What is a research proposal?
The research proposal answers the following questions:
- What? What is the purpose of my research? What am I trying to find out?
- How? How will the proposed research answer these questions?
- Why? Why is the research worth doning? What will we learn and why is it worth knowing.
Adapted from K. Punch, 2006:20
- Aim for crystal clarity
- Plan before you write
- Be persuasive
- Be practical
- Make broader links
Slight variations may occur in the format of research proposals:
- Methodology and Approach
- Deliverables and Programme Schedule
- Proposed Research Topic
- Theoretical framework
- The Problem
- Research Plan
- Literature review
- Expected results
- Bibliography / References
Elements of a good proposal
A good proposal has several elements. The specific format and content of the elements may vary, depending on requirements set by the academic department concerned.
Statement of the problem: This section should include a clear and concise statement of the purpose or goal of the project.
Literature review: A proposal should reflect your understanding of relevant bodies of literature and where your study fits in that context. The literature review should trace the central themes in the literature, highlight major areas of disagreement, and reflect a critical stance toward the materials reviewed.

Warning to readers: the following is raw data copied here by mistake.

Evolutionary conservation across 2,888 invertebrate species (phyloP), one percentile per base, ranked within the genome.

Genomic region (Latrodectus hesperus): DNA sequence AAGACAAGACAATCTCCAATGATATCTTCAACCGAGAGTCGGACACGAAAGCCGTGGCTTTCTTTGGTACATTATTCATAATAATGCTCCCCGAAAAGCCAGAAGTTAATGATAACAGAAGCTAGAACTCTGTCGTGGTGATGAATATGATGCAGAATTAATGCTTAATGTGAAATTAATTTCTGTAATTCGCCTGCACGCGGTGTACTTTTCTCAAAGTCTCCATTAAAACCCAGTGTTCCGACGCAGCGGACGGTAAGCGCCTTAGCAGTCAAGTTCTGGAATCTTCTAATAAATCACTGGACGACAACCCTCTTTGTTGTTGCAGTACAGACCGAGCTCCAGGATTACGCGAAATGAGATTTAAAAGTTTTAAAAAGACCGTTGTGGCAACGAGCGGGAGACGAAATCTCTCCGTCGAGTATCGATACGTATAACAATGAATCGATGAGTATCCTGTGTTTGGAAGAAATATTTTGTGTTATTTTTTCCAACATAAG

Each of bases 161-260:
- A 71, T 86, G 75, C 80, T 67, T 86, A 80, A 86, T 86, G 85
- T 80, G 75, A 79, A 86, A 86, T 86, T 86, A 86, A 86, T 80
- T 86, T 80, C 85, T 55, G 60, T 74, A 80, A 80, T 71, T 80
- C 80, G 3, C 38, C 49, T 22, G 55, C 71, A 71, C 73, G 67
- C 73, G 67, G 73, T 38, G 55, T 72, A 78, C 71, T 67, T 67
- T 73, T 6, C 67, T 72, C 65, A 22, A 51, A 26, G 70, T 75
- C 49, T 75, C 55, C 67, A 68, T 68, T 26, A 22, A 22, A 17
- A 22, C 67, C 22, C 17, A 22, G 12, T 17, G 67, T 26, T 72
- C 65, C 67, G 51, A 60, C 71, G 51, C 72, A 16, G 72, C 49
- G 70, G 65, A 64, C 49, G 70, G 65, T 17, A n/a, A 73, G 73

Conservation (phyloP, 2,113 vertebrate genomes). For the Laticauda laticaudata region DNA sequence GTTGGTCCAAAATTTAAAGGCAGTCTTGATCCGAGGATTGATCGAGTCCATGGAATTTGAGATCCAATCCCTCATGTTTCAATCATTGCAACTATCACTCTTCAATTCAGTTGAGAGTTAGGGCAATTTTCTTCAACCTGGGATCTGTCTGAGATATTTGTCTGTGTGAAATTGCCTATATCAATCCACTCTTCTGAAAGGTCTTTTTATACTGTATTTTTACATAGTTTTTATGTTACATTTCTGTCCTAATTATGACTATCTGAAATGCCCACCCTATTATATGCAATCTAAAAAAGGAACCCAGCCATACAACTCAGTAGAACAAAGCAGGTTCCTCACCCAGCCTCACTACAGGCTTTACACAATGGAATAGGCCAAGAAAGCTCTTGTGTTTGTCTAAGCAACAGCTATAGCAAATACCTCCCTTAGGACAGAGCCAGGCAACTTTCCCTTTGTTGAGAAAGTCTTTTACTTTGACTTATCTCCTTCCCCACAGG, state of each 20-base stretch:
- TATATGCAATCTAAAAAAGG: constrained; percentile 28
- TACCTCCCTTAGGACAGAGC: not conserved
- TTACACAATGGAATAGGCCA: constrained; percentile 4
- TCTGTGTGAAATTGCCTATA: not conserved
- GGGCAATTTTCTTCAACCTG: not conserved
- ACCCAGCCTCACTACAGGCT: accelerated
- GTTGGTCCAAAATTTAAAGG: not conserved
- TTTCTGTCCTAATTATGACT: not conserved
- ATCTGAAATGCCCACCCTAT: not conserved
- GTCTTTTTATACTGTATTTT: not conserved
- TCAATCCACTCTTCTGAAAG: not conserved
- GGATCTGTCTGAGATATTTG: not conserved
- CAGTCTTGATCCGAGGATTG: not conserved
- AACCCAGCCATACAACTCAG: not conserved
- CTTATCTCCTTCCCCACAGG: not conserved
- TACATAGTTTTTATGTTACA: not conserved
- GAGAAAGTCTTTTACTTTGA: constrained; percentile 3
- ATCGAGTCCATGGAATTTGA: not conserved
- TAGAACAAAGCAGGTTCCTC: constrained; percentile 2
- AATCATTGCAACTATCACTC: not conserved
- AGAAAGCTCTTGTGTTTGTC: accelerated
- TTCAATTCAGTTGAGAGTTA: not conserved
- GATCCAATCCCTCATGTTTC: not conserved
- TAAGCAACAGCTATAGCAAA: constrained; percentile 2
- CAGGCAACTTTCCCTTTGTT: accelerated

Conceptual framework: What theories or concepts will guide the study? How or why do they suggest the specific hypotheses or research question? What are the strenghts and weaknesses of the proposed framework? The proposal should contain clear evidence that you understand the theoretical perspective and can work with it.
Hypotheses or research questions: Following the description of the conceptual framework, there should be a clear, crisp statement of the research hypothesis, or in the case of some qualitative studies, a concise description of the phenomena to be examined. An explanation of why testing the hypothesis or answering the questions is appropriate for elucidating the research problems and show consistency with the conceptual framework should be included.
Methodology: This section consists of a description of plans for collecting and analysing the data. What instruments will be used? Why are they appropriate for this study? Is there evidence of the insturments' reliability and validity? How and to whom will they be administered? What procedure will be followed in the data analysis? For qualitative studies, there should be an explanation of the purpose of observation and interviews, and, if possible, some indication of their content and format.
Task structure (scope of work): This section indicates exactly what will be done, the sequence of the various activities and the products of deliverables that will be prepared. Planning a viable schedule for carrying out the tasks is often as important as developing a comprehensive list of tasks.
Budget: A few research proposals also require budget information. Budget information include the amount of total expected cost both direct and indirect, cost of any equipment required, cost of field study, accommodation and conference participation etc. If any other organisation is sponsoring the project then that information should also come in this section.
Reference: Your references should provide the reader with a good sense of your grasp on the literature and how you can contribute to it. Be sure to reference texts and resources that you think will play a large role in your analysis. Remember that this is not simply a bibliography listing ‘everything written on the subject’. Rather, it should show critical reflection in the selection of appropriate texts.